Ms. Norton, a former Colorado attorney general, maintains a generally low profile within the administration despite her sprawling portfolio, which includes managing 20 percent of the nation's land and one-third of its energy supply.
Budget: $22 billion
Secretary designate: Alberto Gonzales
Plucked from the relative obscurity of a Houston law firm, Mr. Gonzales was named to one high-level post after another by then-Gov. George W. Bush: general counsel to the governor, Texas secretary of state, and justice of the state Supreme Court. He moved with his mentor to Washington, serving as the president's legal counsel since 2001. Despite his tough reputation on law-and-order issues-he authored a controversial memo justifying the torture of terrorist suspects-Mr. Gonzales is suspected of being moderate on issues such as abortion.
Budget: $11.9 billion
Secretary: Elaine Chao
As the first Asian-American woman to serve in the Cabinet, Ms. Chao brings a strong professional resumé but weak personal ties to the president. Much of her career was spent in nonprofits: heading up the Peace Corps, for instance, and leading the United Way out of a financial scandal. Charged with overseeing federal labor laws, her department is a darling of Democratic administrations but is virtually invisible under Republican regimes.
Budget: $10.3 billion
Secretary designate: Condoleezza Rice
One of Mr. Bush's closest advisers will now be the most prominent member of his Cabinet. As the first black woman at the helm of State, Ms. Rice adds not only diversity, but also an impeccable resumé in foreign affairs. Long recognized for her academic expertise, she'll now face the challenge of selling the president's hawkish policies to a dovish department and a skeptical international community.
Budget: $61.6 billion
Secretary: Norman Mineta
One of more than 100,000 Japanese- Americans forced into World War II internment camps, Mr. Mineta became the first Asian to serve in the Cabinet when President Clinton appointed him to head the Commerce Department. Tapped by President Bush to lead Transportation in 2001, he was the first secretary to move directly from a Democratic to a Republican Cabinet. Credited with creating the Transportation Security Administration from a blank sheet of paper, he remains popular with leaders of both parties.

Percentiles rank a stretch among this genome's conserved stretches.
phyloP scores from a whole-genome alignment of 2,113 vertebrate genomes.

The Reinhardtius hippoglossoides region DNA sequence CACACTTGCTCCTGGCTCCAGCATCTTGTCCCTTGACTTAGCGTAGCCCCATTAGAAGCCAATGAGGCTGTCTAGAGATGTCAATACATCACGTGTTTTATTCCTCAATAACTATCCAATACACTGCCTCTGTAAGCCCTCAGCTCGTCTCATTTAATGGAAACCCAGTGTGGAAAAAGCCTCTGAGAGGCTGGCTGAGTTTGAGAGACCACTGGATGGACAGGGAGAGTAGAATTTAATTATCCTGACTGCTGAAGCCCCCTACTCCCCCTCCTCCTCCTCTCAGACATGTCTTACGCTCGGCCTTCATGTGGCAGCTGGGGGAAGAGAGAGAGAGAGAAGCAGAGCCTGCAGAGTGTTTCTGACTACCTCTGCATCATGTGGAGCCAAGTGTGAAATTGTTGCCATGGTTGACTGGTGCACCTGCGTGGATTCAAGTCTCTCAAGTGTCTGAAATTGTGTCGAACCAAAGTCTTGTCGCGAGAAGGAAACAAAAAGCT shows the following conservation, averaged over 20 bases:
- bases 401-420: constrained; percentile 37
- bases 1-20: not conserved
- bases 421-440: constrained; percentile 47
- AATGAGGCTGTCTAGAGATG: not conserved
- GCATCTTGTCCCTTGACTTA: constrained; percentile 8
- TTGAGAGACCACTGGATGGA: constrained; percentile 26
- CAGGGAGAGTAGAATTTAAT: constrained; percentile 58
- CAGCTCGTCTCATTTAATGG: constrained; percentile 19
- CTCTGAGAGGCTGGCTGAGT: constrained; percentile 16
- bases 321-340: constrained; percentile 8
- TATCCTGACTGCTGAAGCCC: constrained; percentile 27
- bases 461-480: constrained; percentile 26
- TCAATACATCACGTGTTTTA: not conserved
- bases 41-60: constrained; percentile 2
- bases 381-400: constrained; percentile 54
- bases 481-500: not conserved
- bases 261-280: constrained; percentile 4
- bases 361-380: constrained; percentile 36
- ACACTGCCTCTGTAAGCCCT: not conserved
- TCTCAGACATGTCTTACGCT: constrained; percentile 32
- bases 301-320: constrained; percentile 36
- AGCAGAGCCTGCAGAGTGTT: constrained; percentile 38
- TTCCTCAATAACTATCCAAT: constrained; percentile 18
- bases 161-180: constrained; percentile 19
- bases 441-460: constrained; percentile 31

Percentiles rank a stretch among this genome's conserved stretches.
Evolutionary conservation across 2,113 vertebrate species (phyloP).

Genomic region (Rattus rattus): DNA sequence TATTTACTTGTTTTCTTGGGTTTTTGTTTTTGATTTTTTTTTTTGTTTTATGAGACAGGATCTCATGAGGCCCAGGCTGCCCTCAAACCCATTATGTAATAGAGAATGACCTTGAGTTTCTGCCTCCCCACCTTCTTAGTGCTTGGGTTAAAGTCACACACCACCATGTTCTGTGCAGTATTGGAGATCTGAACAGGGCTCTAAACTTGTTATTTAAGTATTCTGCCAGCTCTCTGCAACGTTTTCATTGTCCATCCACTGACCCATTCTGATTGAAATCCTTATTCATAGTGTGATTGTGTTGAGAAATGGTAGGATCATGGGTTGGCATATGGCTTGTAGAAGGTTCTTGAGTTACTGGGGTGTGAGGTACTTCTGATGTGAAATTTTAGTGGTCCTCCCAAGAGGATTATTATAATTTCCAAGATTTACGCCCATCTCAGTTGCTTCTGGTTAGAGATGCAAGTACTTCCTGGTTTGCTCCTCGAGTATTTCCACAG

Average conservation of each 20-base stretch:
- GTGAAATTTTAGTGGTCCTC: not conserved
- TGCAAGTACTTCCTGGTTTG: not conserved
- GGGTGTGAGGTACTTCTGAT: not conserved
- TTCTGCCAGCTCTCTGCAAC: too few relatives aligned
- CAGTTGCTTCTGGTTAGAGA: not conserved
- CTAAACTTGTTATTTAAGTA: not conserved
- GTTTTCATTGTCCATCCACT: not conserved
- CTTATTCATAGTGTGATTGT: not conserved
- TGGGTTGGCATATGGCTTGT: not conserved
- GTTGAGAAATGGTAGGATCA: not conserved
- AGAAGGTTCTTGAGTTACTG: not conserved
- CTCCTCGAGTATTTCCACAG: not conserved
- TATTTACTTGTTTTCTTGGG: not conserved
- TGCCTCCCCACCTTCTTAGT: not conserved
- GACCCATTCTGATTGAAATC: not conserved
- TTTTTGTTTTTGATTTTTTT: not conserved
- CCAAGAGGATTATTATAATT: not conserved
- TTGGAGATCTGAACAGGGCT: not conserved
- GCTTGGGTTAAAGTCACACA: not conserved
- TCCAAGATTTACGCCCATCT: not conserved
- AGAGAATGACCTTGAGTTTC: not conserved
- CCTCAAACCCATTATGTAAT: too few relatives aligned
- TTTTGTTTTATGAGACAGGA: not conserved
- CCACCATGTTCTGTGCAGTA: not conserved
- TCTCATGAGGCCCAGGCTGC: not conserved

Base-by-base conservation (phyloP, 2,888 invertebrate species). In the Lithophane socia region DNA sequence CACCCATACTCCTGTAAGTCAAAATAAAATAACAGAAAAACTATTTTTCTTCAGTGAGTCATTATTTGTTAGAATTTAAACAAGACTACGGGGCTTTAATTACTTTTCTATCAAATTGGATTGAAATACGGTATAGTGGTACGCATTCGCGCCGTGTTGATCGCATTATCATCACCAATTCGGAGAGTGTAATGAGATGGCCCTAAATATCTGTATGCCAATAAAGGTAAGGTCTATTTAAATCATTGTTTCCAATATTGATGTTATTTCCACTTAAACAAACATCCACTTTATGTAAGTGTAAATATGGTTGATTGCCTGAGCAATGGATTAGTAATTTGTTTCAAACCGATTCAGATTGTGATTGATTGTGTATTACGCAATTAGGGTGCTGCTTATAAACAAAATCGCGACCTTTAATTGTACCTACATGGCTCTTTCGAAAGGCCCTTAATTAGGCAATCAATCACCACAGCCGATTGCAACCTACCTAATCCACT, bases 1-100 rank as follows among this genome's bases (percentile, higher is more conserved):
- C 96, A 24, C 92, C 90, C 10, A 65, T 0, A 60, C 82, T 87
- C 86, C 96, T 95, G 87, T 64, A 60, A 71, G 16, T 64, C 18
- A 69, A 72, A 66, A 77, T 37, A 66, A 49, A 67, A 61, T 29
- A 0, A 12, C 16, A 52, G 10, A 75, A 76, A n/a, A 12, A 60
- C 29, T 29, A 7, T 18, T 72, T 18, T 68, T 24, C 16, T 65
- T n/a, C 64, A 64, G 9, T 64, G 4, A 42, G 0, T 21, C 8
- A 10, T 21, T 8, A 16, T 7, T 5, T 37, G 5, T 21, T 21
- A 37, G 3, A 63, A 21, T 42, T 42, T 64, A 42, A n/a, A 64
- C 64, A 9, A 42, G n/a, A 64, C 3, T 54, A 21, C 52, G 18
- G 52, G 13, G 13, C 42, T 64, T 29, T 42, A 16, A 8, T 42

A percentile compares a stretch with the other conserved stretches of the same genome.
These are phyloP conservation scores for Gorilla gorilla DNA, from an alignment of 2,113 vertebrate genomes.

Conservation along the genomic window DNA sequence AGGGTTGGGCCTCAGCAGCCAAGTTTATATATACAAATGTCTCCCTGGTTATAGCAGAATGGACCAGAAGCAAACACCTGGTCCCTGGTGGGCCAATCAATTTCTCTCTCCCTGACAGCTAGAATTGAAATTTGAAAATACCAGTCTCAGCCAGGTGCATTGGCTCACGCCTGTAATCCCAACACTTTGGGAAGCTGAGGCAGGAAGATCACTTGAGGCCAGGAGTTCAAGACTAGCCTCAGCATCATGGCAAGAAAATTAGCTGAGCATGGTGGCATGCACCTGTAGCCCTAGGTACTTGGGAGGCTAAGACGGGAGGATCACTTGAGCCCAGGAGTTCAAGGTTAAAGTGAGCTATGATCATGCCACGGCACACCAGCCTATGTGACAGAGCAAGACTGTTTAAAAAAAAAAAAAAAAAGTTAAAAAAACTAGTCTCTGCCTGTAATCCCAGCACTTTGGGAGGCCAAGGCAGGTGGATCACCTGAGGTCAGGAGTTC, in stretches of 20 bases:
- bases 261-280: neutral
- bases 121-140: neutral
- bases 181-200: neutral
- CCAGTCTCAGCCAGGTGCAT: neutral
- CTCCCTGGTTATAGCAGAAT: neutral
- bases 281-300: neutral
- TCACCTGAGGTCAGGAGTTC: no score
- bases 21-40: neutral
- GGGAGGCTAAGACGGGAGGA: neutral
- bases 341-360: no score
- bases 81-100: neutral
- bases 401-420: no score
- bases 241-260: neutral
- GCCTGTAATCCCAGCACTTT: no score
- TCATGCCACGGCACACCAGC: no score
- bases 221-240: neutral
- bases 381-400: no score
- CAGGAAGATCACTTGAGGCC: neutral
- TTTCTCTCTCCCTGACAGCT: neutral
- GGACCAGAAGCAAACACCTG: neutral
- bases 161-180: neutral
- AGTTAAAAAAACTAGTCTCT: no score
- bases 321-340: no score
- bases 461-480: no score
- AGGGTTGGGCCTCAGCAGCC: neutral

Budget: $10.8 billion
Secretary: John Snow
President Bush made a point of struggling publicly before asking his Treasury secretary to stay on for a second term. A well-regarded former chairman of railroad giant CSX, Mr. Snow also served in a variety of positions at the Transportation Department. As the point man on the economy, he'll be expected to reassure the markets at a time when interest rates are rising and the dollar is declining.
Budget: $51 billion
Secretary designate: Jim Nicholson
After earning two medals in Vietnam, Mr. Nicholson went on to a career in politics (national chairman of the GOP) and diplomacy (U.S. ambassador to the Vatican). His tenure at the VA will likely coincide with the return of hundreds of thousands of U.S. troops from Iraq, putting a new strain on the department's healthcare infrastructure.
-with reporting by Kristin Chapman